I was holding back tears in the airport restroom so, yeah, I suppose I looked as if I needed a friend.
The lady at the sink next to me smiled. “That’s liquid gold,” she said, nodding to the still-warm bottles of milk I had just pumped. “Don’t lose it!”
I tried to smile back as I tipped the bottles and watched the milk swirl down the drain. She looked aghast—and I felt like I was going to throw up. It was the first time I had to pump and dump in my almost three years of breastfeeding my two kids, and it felt awful.
I hadn’t been drinking in the airport (though on second thought, maybe I should have been.) I explained to the woman next to me that I’m traveling for work, and I decided not to save the milk I pump.
The last time I flew with the girls, I was by myself. So I schlepped two kids, a couple of carry-ons, Peeper’s lovey and a whole bunch of anxiety onto a plane. I was, understandably, worried about flying with kids solo.
How do you keep your kids busy on the plane—especially when you only have two hands? I wondered.
With luck, and the kindness of a few understanding strangers, we survived that flight. I learned a few lessons, though, that I want to share here: tips on building travel activity kits we’ll be using when we’re doing road trips and flying with kids over the holidays. With Thanksgiving, Christmas and the busiest travel days of the year staring us down, we could all use some ideas to travel as a family.
Looking for ways to keep your kids busy on the plane, too? Want to limit their screen time? Want to survive the flight without the rest of the passengers threatening to throw your family out an air lock?
Learn from my experience—and be prepared. You’ll stress less at 30,000 feet in the air when your kids are happy with these travel activity kits!
Think back to high school or college and you will probably not have fond memories of flashcards. I know I don’t. I break out in a sweat when I remember quizzing myself on the date of the transcontinental railroad for my AP US History test and, later, on the mating habits of bonobos. (That last one was for Evolution of Human Sexuality, an unforgettable anthropology class in college, in which my professor stood on a chair at the head of a 300-person lecture hall and pretend-birthed a baby doll. Awesome!)
But unless you’re prepping your kid to get into that genius pre-K program (please tell me you’re not), your preschooler hasn’t formed an anxious association with flashcards just yet. So it’s time to get in on some flashcards fun!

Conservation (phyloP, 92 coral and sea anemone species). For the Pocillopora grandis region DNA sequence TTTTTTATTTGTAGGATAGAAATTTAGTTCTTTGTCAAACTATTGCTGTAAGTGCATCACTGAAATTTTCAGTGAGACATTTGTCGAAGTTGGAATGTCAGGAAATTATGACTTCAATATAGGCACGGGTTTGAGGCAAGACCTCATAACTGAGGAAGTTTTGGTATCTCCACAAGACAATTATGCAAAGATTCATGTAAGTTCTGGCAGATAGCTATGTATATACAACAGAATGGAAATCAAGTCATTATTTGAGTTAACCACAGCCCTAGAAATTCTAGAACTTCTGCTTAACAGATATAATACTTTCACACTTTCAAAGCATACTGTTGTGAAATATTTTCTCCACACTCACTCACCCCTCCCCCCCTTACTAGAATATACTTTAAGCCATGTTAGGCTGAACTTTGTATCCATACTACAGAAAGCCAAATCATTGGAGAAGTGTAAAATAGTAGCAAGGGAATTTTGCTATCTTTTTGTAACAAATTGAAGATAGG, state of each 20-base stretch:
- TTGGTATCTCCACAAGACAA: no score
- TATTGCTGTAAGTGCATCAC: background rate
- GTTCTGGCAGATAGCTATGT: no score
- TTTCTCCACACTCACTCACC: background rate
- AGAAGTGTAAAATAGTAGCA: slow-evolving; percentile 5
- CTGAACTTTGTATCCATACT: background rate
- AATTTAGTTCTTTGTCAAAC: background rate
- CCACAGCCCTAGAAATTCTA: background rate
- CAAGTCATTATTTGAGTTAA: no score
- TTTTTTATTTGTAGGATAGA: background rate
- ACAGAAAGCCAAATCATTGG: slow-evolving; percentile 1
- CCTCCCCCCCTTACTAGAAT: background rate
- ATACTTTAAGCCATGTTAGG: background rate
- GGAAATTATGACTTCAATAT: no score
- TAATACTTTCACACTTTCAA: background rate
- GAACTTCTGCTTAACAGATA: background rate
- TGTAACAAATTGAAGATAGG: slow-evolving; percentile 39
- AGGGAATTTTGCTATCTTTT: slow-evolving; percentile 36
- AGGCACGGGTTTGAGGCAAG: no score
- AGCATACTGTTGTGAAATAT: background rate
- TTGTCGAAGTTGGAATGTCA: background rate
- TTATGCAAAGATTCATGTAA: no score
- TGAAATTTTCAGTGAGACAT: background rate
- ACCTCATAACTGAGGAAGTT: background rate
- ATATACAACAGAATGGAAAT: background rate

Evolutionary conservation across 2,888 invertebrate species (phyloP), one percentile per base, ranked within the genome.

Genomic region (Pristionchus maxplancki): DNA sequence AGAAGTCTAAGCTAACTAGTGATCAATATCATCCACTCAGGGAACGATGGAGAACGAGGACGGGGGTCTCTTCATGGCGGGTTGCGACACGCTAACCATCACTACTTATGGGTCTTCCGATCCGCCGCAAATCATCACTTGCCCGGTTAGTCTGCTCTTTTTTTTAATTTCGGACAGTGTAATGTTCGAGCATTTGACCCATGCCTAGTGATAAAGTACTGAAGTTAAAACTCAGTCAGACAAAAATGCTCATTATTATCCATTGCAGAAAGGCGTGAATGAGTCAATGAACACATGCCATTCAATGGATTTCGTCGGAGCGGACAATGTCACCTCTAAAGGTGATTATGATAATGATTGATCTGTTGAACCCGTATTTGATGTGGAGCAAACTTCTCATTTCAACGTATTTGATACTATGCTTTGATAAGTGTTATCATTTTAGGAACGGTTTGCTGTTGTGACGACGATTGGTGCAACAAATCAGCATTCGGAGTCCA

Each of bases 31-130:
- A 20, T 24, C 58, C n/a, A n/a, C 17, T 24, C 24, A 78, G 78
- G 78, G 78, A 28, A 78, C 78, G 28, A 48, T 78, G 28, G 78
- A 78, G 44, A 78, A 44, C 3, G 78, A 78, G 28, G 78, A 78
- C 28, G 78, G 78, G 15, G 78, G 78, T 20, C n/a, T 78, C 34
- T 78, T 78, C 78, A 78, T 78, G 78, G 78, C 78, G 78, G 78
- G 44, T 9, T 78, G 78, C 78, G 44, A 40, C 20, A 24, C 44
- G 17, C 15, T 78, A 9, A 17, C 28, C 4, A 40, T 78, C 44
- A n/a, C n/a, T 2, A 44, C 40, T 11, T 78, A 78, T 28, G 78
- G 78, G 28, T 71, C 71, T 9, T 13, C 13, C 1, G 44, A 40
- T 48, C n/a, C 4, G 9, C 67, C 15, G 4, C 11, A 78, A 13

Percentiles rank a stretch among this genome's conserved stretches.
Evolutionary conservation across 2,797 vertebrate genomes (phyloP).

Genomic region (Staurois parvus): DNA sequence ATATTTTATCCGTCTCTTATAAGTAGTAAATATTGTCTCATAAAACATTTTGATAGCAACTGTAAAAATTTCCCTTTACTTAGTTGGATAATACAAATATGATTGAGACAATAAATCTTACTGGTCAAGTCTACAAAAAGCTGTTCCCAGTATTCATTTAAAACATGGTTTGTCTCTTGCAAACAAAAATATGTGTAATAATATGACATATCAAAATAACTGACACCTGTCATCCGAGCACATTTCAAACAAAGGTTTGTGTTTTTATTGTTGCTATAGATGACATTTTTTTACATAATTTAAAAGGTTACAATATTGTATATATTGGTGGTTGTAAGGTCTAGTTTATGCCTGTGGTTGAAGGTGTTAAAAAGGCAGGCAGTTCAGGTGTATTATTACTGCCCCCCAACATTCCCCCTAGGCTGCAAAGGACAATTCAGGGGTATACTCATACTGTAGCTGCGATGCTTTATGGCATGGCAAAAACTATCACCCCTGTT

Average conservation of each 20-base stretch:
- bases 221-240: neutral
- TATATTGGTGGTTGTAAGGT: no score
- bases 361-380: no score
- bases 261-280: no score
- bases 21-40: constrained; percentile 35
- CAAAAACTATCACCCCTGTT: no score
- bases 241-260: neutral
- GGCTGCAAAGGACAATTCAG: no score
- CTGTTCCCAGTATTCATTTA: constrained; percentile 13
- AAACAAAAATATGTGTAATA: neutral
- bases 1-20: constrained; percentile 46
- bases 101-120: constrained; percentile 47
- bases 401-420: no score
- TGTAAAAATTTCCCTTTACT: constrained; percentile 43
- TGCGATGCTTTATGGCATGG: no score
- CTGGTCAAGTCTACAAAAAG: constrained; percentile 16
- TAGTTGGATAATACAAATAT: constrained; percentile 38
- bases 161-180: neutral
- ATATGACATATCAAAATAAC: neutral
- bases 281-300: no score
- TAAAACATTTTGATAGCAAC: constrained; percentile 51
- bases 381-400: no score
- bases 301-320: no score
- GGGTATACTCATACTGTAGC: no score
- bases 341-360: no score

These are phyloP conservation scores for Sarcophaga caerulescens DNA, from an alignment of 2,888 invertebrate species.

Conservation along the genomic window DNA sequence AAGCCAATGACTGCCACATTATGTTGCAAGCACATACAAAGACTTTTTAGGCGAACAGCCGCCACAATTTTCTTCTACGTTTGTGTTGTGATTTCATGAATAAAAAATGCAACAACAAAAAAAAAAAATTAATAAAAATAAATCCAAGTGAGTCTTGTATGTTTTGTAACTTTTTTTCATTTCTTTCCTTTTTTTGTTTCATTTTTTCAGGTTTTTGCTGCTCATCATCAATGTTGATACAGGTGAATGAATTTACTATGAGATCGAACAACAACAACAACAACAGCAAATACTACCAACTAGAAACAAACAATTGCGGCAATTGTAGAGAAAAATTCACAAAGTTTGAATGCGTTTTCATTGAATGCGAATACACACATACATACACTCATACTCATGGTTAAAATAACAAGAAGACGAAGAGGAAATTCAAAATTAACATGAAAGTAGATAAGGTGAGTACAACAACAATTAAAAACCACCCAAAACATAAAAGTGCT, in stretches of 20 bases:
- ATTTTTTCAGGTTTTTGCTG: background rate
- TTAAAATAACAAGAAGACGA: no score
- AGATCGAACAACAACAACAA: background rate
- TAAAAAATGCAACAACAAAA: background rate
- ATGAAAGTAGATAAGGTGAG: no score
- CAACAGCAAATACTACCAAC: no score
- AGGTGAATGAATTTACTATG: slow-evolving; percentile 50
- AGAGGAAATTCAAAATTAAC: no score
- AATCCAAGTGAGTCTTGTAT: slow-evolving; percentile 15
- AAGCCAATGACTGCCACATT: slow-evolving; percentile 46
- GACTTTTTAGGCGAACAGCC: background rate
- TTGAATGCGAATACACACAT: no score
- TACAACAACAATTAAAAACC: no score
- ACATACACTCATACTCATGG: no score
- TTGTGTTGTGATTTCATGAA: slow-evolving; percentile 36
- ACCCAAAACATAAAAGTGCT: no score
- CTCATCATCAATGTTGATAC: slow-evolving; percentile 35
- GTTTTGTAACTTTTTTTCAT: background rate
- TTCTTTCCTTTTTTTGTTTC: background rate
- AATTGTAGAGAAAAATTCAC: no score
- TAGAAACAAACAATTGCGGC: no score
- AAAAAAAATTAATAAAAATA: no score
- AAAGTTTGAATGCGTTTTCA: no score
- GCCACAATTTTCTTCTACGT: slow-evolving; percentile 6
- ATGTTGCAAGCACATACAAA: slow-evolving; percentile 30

In the late spring, my younger sister had a beautiful baby girl. I tried to be all level-headed about giving her new family space, not crowding her with visitors, etc etc etc but on the inside I was all, OMG LET ME AT THAT BABY!
We planned a road trip to Spokane to visit just as soon as we could. I booked an AirBnB and sent an exclamation-point heavy series of texts to my sister. Then—I realized I’d have to drive nearly six hours from Portland to Spokane. With two kids.
All my googling found, well, not a whole lot between here and there. But if you happen to make that road trip, here’s what to do between Portland and Spokane, especially if you have kids.
Imagine yourself floating in a sea of wild grasses and millions of wildflowers and you’ll get a pretty good sense of hiking at Camassia Natural Area in West Linn, just outside Portland.
The easy loop is perfect for families and little hikers. There is plenty to see—bridges! giant rocks! flowers galore!—as well as a self-guided information pamphlet pointing out uncommon plants and other trivia.
The best time to visit Camassia Natural Area is in the spring, when the purple-hued camas is in full bloom (hence the name of the preserve), but there’s always something beautiful for the whole family to see, no matter when you visit.
Tall trees. A clear river. Gentle inclines. The Old Salmon River Trail has everything you’d want in a kid-friendly hike near Portland.
Just outside Welches on the slopes of Mt. Hood, the Old Salmon River Trail is perfect for families. On a recent trek on the trail, most of the fellow hikers we came across were parents and kids in hiking boots. Read more
What better way to celebrate Father’s Day than a family camping trip? That was my thought when I booked a campsite at Stub Stewart Park, an Oregon state park less than 45 minutes west of Portland.
As soon as I committed us, though, I had flashbacks to the last time we went camping. (I wrote about my sleepless nights in the tent for PDX Parents’ Happy Campers, a guide to family camping in the Northwest.)
This trip—made slightly more complicated by the addition of a second kid who, btw, wakes every few hours even in the controlled, sound-machined environment of home—didn’t disappoint in the Lack of Sleep Department. But the memories we made camping as a family of four at Stub Stewart more than made up for the dark circles under my eyes.
If you’re looking for kid-friendly camping spots near Portland, here’s the lowdown on family camping at Stub Stewart State Park. Read more